For information to be useful in the business world, it needs to be accessible, traceable, secure, and support the workflow of your organization. That’s a tall order, but there are several cloud storage applications that have risen to the challenge. But, before you make a final buying decision and take the trouble to migrate your data to someone else’s cloud, there are several important points to consider.
Storage and Sharing
In terms of storage capacity, raw storage space is becoming more and more affordable every year. As multiple terabytes (TB) per user become commonplace, competition has shifted more to service features rather than overall bucket size. Today, 1 TB of space is typical as a starting place, with more storage readily available and very affordable. What you’re really looking at are the other features provided by the service.
Some providers have their own data centers while others actually outsource their storage to another third-party cloud, often Amazon Web Services (AWS) or a similar Infrastructure-as-a-Service (IaaS) player. That’s an important point to consider: Are you signing a service-level agreement (SLA) with someone who’s directly responsible for the infrastructure or are they beholden to someone else? If it’s a third party, make sure to investigate that firm and see what their track record has been. Then, look at the levels of service they offer. For example, while all of the major offerings have some level of uptime guarantee, it is worth noting that location is an important factor. How many data centers does the third party have? And is your data distributed among them for better reliability or does that come at an additional cost?
In terms of sharing data, at a minimum, this should take the form of a sync client, meaning software that resides on each registered client and which takes care of making sure data in the cloud is synced with any local replicas. But it can also have other points of access. For instance, Microsoft OneDrive for Business syncs with the Team sites that are part of the popular Microsoft SharePoint collaboration platform, while Box for Business offers a fully functional web client with drag-and-drop support. Shared data can be stored in folders originated by individuals or in team folders that are created by team leads or administrators (and are accessible to anyone on the team). Some version of team folders should be considered a necessary component of any business-grade cloud storage app. By creating central points of collaboration that don’t originate from any one user, it becomes easier to grant and revoke access as well as pass on ownership when an individual leaves the organization or changes divisions.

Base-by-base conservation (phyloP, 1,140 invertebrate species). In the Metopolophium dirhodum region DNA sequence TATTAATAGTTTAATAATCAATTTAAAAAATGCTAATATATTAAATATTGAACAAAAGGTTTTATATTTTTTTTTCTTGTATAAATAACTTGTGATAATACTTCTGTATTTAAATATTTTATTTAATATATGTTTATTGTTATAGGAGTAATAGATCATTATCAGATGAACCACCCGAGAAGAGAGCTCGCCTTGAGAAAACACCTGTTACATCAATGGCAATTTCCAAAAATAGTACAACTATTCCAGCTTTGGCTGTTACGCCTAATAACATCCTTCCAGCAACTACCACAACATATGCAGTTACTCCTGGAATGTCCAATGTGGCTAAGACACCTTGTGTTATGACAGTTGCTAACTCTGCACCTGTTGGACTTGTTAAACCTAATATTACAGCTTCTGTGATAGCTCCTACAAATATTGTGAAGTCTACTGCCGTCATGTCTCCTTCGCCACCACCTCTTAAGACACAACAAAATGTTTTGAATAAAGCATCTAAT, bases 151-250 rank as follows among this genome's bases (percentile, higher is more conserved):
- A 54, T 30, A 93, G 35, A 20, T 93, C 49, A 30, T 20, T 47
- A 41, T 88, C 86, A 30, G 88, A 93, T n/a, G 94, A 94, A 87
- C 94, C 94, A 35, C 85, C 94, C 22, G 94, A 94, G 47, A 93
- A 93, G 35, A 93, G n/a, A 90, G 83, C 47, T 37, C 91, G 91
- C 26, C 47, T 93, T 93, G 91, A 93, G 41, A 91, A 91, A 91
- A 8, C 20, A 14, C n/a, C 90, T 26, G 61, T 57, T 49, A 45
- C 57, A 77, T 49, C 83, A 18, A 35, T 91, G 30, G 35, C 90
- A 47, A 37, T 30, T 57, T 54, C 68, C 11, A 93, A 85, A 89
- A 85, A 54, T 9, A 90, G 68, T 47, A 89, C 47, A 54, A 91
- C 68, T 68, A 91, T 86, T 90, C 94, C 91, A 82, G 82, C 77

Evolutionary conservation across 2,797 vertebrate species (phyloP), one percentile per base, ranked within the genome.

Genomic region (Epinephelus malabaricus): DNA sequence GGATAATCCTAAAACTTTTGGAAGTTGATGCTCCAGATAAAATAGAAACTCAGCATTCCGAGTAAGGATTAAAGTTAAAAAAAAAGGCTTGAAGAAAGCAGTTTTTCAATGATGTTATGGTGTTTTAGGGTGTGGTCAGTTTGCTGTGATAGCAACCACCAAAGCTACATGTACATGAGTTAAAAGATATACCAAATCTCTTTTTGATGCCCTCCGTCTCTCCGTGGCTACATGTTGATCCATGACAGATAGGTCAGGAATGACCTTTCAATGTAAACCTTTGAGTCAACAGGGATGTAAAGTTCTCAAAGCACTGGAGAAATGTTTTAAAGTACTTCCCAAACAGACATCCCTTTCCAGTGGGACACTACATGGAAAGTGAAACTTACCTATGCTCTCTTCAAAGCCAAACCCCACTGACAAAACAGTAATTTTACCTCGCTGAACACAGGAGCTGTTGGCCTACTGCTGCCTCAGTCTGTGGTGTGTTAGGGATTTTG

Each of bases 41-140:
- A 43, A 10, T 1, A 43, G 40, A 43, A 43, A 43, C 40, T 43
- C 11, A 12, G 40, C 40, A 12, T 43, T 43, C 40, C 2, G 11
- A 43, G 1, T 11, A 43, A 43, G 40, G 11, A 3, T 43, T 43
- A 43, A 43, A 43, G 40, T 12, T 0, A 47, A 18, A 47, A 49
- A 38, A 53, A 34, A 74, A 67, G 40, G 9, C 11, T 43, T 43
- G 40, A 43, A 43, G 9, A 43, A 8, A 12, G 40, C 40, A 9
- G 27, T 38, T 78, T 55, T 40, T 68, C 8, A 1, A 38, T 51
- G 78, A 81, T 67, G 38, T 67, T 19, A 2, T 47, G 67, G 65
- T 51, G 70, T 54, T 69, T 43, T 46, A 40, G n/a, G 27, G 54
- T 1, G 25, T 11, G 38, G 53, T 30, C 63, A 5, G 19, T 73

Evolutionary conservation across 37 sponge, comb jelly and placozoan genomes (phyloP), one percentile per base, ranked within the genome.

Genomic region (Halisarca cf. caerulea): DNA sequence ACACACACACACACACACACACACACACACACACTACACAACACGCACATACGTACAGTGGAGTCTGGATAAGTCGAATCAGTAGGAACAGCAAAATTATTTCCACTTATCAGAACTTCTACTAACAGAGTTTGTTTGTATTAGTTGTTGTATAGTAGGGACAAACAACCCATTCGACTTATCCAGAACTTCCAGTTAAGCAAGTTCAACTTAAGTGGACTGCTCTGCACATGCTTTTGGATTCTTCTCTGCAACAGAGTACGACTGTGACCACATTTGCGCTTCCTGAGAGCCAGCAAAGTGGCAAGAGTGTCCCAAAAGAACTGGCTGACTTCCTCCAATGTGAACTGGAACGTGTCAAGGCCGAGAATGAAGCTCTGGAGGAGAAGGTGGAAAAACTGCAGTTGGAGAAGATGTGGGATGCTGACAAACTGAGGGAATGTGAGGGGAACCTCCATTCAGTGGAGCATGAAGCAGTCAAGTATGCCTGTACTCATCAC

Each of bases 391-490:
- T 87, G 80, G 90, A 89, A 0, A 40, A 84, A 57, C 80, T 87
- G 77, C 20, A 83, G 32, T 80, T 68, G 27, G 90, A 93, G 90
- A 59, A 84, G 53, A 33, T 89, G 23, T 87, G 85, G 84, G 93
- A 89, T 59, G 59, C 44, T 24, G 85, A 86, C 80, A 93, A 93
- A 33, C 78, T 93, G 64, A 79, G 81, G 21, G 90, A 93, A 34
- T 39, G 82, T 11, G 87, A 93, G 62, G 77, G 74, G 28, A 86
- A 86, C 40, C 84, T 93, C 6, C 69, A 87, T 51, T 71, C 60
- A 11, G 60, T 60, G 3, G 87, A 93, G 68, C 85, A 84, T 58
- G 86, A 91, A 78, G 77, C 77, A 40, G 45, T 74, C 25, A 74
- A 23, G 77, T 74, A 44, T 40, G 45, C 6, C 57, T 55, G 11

Several solutions go above and beyond the call of duty and incorporate tight integration with popular office products such as Microsoft Office 365. Users can, in many cases, view and edit the same document at the same time. While there isn’t a perfect solution yet, situations where the last user always wins may go away in the near future.
Keeping data safe is a bigger challenge today than it’s ever been. What were once considered “advanced” data safety features, such as enterprise-grade identity management, redundant storage layers, and encryption both at rest and in transit, are no longer optional. These are now basic requirements for you to even consider spending money on a service. Fortunately, cloud storage providers seem to agree, which is evidenced by commonly available features and the fact that most IT professionals trust cloud security as much or more than what’s available on-premises (64 percent according to a 2015 survey by the Cloud Security Alliance). The logic is fairly simple. Most IT professionals simply don’t have the budget to research, deploy, and manage the advanced security capabilities that cloud service vendors can provide because it’s key to their primary business. That’s upped security in the cloud significantly over the past couple of years, which has had the pleasant side effect of letting many cloud services successfully comply with standards such as the Health Insurance Portability and Accountability Act of 1996 (HIPAA) and ISO 27001.
Ensuring that information is auditable is paramount to meeting corporate obligations. Losing mission-critical files due to mistakes or misconduct can often cost hundreds of thousands or even millions of dollars in reparations or lost capital. Document retention is often a requirement in legal matters as well. In heavily regulated industries, having the right information on hand can often mean the difference between being in or out of compliance with federal or industry-specific regulations. All of this means that, before you purchase any cloud service, you need to sit down with your IT staff and your compliance expert, and then map out exactly where data and apps need to be located in order to pass the compliance regulations that are important to your business.